The Berean Expositor
Volume 27 - Page 189 of 212
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#29.  Figures of Speech.
Figures involving Change: "Subject-Matter" and "Time".
pp. 92 - 95
We have already considered the five figures that affect the application of words with
regard to persons, and must now turn our attention to the six figures that affect the
application of words with regard to subject-matter. They are as follows:--
Apostrophe.--A turning aside to address others.
Parecbasis.--A turning aside from one subject to another.
Metabasis.--A passing from one subject to another.
Epanorthosis.--A recalling of what has been said.
Amphidiorthosis.--A setting right of both hearer and speaker.
Anachoresis.--A return to the original subject.
Those of our readers who possess Dr. Bullinger's Figures of Speech (1898 Edition)
should correct a mistake that occurs in the analytical index. On page 41: Apostrophe is
included in the list of figures that deal with persons; while in the body of the book it is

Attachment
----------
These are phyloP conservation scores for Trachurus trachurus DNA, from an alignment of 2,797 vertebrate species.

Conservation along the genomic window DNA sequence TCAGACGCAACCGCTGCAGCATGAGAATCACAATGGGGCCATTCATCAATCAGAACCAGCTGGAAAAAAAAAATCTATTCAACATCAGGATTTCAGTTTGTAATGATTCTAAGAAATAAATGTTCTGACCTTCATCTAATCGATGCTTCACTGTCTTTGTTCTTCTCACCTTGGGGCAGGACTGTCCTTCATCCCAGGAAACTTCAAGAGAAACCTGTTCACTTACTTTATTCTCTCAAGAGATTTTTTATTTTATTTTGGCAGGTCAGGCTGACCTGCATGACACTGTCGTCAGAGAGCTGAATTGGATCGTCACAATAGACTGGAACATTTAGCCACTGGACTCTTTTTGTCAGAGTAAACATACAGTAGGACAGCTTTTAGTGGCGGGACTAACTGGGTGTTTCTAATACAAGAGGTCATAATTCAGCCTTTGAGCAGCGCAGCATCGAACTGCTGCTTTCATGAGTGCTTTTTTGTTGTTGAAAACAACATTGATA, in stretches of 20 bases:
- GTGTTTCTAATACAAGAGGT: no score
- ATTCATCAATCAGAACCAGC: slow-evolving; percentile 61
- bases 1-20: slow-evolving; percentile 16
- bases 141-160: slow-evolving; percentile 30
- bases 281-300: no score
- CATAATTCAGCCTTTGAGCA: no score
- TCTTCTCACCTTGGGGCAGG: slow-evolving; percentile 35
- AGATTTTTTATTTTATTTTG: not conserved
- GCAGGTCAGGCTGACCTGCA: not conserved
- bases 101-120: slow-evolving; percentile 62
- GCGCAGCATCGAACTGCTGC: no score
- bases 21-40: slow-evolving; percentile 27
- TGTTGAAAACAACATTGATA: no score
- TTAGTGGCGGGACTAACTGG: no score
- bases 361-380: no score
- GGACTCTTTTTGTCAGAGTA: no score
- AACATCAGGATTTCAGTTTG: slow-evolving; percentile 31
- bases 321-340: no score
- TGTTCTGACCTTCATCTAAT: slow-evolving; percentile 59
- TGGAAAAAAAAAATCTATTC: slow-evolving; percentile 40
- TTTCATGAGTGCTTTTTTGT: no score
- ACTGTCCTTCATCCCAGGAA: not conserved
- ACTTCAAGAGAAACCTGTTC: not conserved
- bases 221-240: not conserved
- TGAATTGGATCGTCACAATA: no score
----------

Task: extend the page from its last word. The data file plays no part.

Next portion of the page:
assigned to its right place, with reference to subject-matter.
Apostrophe.--This word is derived from the Greek apo "away from", and strephein
"to turn". The speaker turns away from the real auditory to address an imaginary one.
Neh. 4: 4 is an example of the use of the figure in relation to God; and Psalm 27: 14,
of its use in relation to men.  I Kings 13: 2, and Jer. 22: 29 are examples of
Apostrophe in relation to inanimate things.
Parecbasis or "Digression", is derived from the Greek para "beside", ek "out of", and
basis "a stepping". As an example, we may take Gen. 38: On either side of this
chapter, we have the story of Joseph, the end of chapter 37: coinciding with the
opening of chapter 39:
"And the Midianites sold him into Egypt unto Potiphar, an officer of Pharaoh's, and
captain of the guard" (Gen. 37: 36).
Then comes chapter 38:, as a digression. And chapter 39: opens:--
"And Joseph was brought down to Egypt; and Potiphar, an officer of Pharaoh, captain
of the guard, an Egyptian, bought him of the hands of the Ishmeelites, which had brought
him down thither" (Gen. 39: 1).
There can be no doubt, however, as to the purpose of this digression. Joseph was
submitted to a great temptation and triumphed. Judah, in rather similar circumstances,
and with less temptation, failed. Both Joseph and Judah leave behind them articles of
apparel or personal possessions that are used as a means of identification. In Joseph's
case, his garment is used as a means of convicting him falsely; in Judah's, his pledges